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Using laplace transforms to solve system of (two) equations

  1. Mar 18, 2012 #1
    1. The problem statement, all variables and given/known data
    x' = 3x - 4y
    y' = 2x + 3y

    x(0) = 1
    y(0) = 0


    2. Relevant equations
    y' = sY(s) - y(0)


    3. The attempt at a solution
    i am confused as to how to take laplace of either equation when i am left with a term i cant take the laplace of: specifically,
    x' = 3x - 4y
    sX(s) - 1 -3X(s) = -4Y(s)
    Y(s)[s-3] - 1 = -4Y(s)

    at this point i will usually solve for X(s) and then take the relevent inverse transforms. But what am i supposed to do with the Y(s)?? I know the general idea is to make this into an algebra prob of 2 equations and 2 unknowns but how do you take inv L.T. of an equation with X(s) and Y(s)?
    thanks for any help.

    (its same problem as here https://www.physicsforums.com/showthread.php?t=249363 but thread is closed otherwise i wouldv resurrected thread.. that worked problem helped alot but didnt explain how to take the transforms when x's and y's are in 1 equation...thanks for any help
    1. The problem statement, all variables and given/known data



    2. Relevant equations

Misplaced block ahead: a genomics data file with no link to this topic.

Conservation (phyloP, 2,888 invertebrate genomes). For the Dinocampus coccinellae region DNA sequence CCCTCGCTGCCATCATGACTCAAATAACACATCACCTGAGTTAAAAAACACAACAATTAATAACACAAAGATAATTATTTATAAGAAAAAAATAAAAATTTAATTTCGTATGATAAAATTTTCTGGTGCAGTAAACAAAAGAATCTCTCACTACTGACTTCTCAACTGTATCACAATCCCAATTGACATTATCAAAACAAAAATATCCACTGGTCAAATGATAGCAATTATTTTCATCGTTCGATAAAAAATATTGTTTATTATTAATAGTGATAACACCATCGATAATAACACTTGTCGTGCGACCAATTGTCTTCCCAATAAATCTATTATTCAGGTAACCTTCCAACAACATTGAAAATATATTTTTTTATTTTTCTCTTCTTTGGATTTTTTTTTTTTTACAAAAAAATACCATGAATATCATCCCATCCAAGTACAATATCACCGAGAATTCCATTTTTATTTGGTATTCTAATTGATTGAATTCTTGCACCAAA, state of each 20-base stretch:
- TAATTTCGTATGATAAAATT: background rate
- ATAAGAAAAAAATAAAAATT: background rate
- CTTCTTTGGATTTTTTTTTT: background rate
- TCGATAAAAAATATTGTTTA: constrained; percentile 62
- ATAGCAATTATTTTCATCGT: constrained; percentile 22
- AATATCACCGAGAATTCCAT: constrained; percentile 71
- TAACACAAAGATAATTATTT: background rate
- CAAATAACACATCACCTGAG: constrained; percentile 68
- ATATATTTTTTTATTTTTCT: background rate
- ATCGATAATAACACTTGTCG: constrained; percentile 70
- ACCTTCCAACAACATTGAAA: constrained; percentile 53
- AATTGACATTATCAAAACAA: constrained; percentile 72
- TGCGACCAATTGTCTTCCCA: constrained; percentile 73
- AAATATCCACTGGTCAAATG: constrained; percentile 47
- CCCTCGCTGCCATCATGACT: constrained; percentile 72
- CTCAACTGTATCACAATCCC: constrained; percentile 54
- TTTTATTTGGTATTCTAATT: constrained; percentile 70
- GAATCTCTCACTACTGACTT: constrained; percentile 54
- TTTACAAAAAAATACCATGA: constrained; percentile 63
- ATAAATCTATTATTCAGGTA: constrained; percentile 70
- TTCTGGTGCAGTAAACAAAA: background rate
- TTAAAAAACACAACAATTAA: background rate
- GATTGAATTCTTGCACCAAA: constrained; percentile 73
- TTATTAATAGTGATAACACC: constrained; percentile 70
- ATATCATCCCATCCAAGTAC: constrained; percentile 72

3. The attempt at a solution
     
    Last edited: Mar 18, 2012
  2. jcsd
  3. Mar 18, 2012 #2

    rock.freak667

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    Homework Helper

    Taking the laplace transform of

    x' = 3x - 4y
    y' = 2x + 3y

    will give you two equations which only consist of X(s) and Y(s) (as it is there you have dx/dy,dy/dt,x and y in the equations which aren't too helpful).

    Taking the Laplace transform will give you the two equations which you can solve simultaneously to get X(s) to be in some function of s, which you can then get x(t) from. Similarly, you can get Y(s) to be some function of s and then get y(t)
     
  4. Mar 18, 2012 #3
    thanks for help... ok i dont know why i was having probs with Y(s)...anyway i get
    Y(s) = 1/s+1
    y(t) = e^-t

    next solve other equation + inv L.T., then solve 2 equations 2 unknowns to get y(t) = and x(t) =?
    thanks again

    (also, is this the method to use for all these kinds of problems? (system of equations)?
     
  5. Mar 18, 2012 #4

    rock.freak667

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    Right so then just put back in Y(s) = 1/(s+1) and get X(s) to get x(t).

    Usually this method will work as you have the initial conditions.
     
  6. Mar 18, 2012 #5
    thanks for the help..
    What form should the solution be in?
    i just need to know if i am combining the equations correctly.. heres what i did:

    x' = 3x - 4y...............1
    y' = 2x + 3y.............2

    solved for X(s) in 1
    X(s) = -4Y(s)(1/s-3) + 1/s-3

    took inverse L.T. of X(s)
    x(t) = -4Y(s)(e^3t) + e^3t

    inserted X(s) into #2
    Y(s) = 2/(s-3)(s-3)^2 + 8

    took inverse L.T. of Y(s)
    y(t) = 2e^3t + (2/root8)e^3tsin(root8t)

    plugged y(t) into x(t) equation:
    x(t) = -8e^6t - 8/root8e^6tsin(root8t) + e^3t

    so should the answer be in the form x(t) = and y(t) = ..or should it be one equation? thanks again
     
  7. Mar 18, 2012 #6

    rock.freak667

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    It would be in the form of two equations as that is how your equations were in the beginning.
     
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